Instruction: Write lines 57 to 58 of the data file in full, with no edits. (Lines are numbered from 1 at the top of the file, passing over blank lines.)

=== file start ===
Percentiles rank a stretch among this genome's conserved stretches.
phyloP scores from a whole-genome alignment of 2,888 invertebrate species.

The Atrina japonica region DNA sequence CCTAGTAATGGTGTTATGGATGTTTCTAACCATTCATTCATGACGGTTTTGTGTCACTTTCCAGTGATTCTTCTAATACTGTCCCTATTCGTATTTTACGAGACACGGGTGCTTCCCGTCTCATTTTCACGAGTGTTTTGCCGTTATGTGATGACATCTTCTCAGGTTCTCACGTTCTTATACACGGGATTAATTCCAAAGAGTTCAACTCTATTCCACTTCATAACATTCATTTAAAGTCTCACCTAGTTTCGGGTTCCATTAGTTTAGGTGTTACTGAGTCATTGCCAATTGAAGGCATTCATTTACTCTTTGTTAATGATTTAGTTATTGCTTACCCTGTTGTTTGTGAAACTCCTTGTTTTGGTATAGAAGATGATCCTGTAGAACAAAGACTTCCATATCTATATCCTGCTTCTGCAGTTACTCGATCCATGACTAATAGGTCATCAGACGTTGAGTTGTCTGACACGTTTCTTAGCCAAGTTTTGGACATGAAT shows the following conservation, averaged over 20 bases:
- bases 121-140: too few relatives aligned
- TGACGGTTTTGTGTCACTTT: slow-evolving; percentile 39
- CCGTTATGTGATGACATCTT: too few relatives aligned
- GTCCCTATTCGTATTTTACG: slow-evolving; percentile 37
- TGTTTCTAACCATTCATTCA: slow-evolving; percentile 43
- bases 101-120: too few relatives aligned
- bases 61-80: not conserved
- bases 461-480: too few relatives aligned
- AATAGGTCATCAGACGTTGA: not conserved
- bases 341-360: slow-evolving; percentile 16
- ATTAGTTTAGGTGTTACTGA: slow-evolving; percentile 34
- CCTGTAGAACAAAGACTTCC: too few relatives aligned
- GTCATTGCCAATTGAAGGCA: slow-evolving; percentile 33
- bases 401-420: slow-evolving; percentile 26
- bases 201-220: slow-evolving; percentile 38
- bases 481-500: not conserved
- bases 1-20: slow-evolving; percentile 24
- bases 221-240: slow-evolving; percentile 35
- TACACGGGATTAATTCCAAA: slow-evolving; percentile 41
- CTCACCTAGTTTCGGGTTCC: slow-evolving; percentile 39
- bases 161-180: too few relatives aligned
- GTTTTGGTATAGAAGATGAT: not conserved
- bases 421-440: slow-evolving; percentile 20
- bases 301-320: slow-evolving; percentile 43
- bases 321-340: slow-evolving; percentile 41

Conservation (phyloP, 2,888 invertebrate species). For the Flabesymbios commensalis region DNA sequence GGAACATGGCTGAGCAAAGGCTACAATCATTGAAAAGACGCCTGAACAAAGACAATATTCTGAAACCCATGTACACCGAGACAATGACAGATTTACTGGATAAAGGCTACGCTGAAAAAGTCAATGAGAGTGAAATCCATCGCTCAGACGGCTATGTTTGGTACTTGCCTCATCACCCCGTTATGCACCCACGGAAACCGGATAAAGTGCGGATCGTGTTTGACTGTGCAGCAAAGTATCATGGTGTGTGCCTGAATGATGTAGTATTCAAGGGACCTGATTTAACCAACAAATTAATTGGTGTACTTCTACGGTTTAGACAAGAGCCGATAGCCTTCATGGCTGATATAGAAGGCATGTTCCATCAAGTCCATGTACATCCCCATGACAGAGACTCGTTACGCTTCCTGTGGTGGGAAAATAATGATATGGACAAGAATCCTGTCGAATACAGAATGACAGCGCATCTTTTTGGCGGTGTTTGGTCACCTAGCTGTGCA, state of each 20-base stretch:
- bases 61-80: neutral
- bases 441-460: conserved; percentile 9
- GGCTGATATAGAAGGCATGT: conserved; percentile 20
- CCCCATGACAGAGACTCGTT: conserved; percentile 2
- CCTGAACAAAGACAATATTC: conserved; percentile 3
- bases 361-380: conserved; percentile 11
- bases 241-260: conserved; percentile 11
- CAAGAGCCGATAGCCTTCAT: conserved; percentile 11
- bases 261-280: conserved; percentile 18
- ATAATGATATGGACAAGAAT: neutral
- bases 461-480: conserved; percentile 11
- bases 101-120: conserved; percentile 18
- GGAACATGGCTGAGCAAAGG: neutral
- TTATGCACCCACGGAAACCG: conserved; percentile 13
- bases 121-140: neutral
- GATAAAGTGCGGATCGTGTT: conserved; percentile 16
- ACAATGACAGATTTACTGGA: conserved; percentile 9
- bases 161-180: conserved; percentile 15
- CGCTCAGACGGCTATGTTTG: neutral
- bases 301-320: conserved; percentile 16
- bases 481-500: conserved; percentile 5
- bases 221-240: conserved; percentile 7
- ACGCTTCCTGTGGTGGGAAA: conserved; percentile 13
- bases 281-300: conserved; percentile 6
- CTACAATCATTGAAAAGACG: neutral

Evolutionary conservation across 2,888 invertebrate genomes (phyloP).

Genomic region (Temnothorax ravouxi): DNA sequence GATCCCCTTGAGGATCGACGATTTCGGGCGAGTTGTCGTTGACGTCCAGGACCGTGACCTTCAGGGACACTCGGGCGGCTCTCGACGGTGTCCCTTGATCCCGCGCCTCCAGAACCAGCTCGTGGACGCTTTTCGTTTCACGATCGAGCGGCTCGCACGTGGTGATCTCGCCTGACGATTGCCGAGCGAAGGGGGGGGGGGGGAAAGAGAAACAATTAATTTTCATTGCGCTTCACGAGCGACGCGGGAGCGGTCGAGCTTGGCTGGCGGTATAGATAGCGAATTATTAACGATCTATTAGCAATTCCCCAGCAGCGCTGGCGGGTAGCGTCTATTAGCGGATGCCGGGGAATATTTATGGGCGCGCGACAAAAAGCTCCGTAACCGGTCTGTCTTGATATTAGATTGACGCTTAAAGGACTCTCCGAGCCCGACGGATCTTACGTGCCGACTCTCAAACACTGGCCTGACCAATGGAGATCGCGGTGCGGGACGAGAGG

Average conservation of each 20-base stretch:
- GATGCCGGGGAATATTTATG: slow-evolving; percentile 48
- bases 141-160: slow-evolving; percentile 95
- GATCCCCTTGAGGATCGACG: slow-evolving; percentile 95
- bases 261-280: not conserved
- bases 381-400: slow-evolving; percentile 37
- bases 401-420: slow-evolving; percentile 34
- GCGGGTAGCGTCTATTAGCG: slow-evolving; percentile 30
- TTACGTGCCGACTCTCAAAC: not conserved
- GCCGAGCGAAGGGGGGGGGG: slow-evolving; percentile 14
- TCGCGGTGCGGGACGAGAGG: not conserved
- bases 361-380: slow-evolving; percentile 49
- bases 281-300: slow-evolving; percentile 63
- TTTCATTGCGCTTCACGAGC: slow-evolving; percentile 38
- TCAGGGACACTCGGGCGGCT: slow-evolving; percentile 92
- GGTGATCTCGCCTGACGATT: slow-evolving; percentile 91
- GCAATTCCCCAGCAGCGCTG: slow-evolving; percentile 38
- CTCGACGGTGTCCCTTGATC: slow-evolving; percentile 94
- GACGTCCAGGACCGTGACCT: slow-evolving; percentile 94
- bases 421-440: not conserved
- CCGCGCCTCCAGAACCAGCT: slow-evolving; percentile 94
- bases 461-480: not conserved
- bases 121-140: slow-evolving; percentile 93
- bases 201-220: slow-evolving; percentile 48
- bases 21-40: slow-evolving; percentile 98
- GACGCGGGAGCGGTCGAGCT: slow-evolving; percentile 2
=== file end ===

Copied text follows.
Average conservation of each 20-base stretch:
- GATGCCGGGGAATATTTATG: slow-evolving; percentile 48